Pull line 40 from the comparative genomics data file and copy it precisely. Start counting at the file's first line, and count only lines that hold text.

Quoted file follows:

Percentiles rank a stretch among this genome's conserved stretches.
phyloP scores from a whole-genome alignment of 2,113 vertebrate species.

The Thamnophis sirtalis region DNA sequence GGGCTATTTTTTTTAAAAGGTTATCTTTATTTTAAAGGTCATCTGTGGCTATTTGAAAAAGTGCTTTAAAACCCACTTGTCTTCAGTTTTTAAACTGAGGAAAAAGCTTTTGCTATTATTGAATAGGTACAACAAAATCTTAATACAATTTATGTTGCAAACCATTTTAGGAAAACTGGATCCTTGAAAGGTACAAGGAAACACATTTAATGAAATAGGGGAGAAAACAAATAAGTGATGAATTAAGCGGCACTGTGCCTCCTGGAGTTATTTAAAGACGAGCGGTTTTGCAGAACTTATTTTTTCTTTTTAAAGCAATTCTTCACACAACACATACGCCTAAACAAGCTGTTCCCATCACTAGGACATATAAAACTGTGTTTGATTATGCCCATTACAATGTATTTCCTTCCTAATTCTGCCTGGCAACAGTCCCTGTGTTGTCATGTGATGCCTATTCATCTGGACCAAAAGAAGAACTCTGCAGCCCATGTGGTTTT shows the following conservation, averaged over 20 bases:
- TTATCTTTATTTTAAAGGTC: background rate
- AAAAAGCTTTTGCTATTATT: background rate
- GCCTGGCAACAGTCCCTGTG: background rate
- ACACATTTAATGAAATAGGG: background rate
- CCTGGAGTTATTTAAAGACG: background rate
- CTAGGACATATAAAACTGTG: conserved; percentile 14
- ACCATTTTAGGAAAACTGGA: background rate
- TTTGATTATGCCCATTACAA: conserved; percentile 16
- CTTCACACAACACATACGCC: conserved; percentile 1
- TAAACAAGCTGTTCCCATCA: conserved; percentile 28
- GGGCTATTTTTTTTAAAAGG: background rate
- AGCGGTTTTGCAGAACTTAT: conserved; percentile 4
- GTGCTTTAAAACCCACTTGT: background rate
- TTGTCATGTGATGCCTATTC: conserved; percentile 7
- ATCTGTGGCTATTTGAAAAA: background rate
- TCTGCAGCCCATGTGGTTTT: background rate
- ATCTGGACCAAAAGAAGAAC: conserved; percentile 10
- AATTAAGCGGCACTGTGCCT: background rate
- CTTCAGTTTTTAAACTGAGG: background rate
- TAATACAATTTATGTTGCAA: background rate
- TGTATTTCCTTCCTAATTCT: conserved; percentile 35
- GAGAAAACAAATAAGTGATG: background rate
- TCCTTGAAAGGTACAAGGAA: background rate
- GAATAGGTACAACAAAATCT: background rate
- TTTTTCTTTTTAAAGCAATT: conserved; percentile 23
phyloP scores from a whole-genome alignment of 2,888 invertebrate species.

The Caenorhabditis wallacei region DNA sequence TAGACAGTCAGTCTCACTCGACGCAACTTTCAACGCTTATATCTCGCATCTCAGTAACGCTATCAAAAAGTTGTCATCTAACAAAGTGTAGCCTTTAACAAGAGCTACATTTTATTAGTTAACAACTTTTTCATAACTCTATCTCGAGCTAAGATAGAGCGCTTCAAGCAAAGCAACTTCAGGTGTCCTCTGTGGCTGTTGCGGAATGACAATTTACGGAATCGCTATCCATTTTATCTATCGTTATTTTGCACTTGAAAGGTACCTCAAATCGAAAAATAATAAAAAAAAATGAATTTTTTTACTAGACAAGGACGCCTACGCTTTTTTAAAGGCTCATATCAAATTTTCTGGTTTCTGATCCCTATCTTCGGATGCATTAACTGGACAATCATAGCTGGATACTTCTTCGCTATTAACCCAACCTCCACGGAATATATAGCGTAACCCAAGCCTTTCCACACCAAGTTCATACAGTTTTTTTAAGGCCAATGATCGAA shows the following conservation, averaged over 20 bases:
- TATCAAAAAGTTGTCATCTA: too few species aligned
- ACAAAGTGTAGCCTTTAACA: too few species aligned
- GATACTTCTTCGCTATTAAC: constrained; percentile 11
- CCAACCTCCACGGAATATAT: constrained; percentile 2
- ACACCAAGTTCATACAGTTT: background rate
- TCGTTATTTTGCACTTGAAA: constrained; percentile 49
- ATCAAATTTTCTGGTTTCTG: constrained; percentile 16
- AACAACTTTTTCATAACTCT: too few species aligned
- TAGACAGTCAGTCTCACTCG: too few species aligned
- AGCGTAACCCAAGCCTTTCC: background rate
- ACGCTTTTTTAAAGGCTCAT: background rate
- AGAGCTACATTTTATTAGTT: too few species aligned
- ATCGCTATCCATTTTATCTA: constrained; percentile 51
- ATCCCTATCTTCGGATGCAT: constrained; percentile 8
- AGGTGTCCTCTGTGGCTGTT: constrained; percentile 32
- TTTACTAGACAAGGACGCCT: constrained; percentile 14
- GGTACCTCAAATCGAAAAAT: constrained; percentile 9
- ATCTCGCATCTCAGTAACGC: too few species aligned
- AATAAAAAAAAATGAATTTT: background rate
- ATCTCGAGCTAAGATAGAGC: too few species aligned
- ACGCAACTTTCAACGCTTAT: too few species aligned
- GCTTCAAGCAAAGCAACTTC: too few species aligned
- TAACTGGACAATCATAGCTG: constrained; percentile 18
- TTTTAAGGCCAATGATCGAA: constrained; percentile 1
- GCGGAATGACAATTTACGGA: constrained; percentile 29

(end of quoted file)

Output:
- AGCGTAACCCAAGCCTTTCC: background rate